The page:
Safety, Target and Reach Colleges

As if the college process wasn’t complicated enough, you’ve probably heard your counselors and parents use a lot of confusing and different terminology to refer to some colleges. Words like “safety schools,” “target schools,” or “reach schools,” get thrown around a lot when crafting college lists. While these terms are entirely subjective, there are rough definitions for each of them that you should be familiar with when choosing some of the schools you’ll look into and possibly apply to.

Safety Schools

A safety school is a school in which your chances of admission are very high because most, if not all, of your scores are well above the SAT/ACT median scores and GPA. For example, if you have a SAT score of 1400 and a GPA of 3.5, a university with an average SAT score of 1200 and median GPA of 2.8 could be characterized as a “safety school.” At some state schools, if you reach a certain requirement in terms of class rank, GPA, or SAT score, you will automatically gain admission, thereby rendering that school a “safety school”.

You should always apply to a couple of safety schools, just in case you are not accepted into other schools on your list. At the same time, do not blow off your essays and extracurriculars because you expect that you will be admitted to these schools.

Target Schools

A target school is a school in which you have a decent shot at admission because most, if not all, of your scores fall within the SAT/ACT median scores and GPA. For example, if you have a SAT score of 1400 and a GPA of 3.5, a university with an average SAT score of 1380 and median GPA of 3.45 could be characterized as a “target school.”

You should have a good amount of target schools on your list. Like the rest of the schools on your list, you should put a lot of effort into your essays and extracurriculars.

Reach Schools

A reach school is a school in which you have an improbable shot at admission because most if not all, of your scores fall below the SAT/ACT median scores and GPA. For example, if you have a SAT score of 1400 and a GPA of 3.5, a university with an average SAT score of 1550 and median GPA of 3.9 could be characterized as a “target school.”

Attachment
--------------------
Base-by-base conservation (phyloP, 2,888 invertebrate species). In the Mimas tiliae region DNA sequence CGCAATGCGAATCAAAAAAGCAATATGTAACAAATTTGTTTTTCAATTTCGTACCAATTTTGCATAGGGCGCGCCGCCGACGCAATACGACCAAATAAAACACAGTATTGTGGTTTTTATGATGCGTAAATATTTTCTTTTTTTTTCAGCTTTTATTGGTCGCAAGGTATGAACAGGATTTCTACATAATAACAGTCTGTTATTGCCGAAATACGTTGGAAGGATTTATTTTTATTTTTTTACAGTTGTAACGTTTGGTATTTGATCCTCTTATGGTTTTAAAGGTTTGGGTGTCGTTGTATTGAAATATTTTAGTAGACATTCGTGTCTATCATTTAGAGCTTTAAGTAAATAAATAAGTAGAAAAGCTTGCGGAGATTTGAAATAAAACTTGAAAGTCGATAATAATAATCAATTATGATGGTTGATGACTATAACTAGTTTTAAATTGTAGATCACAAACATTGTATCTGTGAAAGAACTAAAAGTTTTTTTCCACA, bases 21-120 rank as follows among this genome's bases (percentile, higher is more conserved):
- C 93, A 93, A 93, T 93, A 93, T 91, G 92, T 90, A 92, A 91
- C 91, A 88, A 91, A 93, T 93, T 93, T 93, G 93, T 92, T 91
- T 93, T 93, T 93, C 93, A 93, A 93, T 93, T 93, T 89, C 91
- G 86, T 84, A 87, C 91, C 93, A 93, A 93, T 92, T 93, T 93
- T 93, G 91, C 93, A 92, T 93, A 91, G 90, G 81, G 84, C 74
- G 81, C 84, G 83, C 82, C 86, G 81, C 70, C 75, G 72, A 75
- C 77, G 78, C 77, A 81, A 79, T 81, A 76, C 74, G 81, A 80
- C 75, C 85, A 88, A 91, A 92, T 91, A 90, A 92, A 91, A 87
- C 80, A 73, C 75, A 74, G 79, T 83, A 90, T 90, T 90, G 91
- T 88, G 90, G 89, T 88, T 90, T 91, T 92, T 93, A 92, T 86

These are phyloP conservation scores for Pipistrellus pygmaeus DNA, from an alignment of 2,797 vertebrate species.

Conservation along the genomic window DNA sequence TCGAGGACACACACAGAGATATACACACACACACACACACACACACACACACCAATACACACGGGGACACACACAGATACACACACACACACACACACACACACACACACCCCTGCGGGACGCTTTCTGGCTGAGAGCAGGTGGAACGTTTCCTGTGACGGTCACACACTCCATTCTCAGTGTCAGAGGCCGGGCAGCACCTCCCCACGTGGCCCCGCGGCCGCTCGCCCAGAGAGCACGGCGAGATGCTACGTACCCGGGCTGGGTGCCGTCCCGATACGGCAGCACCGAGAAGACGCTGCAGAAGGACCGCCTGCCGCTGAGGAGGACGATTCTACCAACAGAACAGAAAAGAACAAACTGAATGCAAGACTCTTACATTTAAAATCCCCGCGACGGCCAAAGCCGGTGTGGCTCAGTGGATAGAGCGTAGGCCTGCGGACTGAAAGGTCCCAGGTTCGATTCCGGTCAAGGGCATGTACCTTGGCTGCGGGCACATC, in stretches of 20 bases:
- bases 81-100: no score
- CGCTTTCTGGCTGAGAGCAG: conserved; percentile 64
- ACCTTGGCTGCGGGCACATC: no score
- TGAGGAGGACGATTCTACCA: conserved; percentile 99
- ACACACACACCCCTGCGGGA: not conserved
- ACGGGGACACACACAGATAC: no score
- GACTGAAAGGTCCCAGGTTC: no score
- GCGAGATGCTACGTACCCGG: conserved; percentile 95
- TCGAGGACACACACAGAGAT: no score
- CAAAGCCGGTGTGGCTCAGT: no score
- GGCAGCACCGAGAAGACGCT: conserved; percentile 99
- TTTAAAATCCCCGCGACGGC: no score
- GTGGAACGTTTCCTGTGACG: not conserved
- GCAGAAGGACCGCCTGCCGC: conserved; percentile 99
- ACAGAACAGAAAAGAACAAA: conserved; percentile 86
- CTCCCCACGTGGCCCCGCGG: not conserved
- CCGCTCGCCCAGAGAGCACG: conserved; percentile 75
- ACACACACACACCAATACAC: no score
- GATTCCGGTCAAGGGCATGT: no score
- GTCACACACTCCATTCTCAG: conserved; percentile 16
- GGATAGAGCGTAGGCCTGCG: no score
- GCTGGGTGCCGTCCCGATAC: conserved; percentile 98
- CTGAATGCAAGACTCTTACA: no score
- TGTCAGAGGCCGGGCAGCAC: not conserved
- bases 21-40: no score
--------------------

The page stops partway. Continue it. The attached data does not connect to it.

Even if your scores are well above the average, any school with an acceptance rate of 20% or below should be characterized as a “reach school.” These schools are likely to be highly competitive and receive numerous applications from students with scores similar to yours.

Don’t be discouraged and exclude reach schools from your list. At the same time, don’t be overly ambitious and apply to all reach schools.

Things begin to grow a little fuzzy and hard to characterize when your SAT score is above a median, but your GPA is far below. Furthermore, because your application also includes essays and information about your extracurriculars, it can be sometimes be hard to tell whether or not you’ll be accepted into a school. Again, these characterizations are just “rough” categories.

Lastly, college admissions can be very unpredictable. Plenty of people get rejected from their “safety schools,” despite having scores well above the average, and accepted to their “reach schools,” despite having scores well below the median. Regardless, remember to diversify your application pool with safety, target, and reach schools. Above all, put your best foot forward, no matter the school you are applying to!

-Idil (Class of 2021)

 

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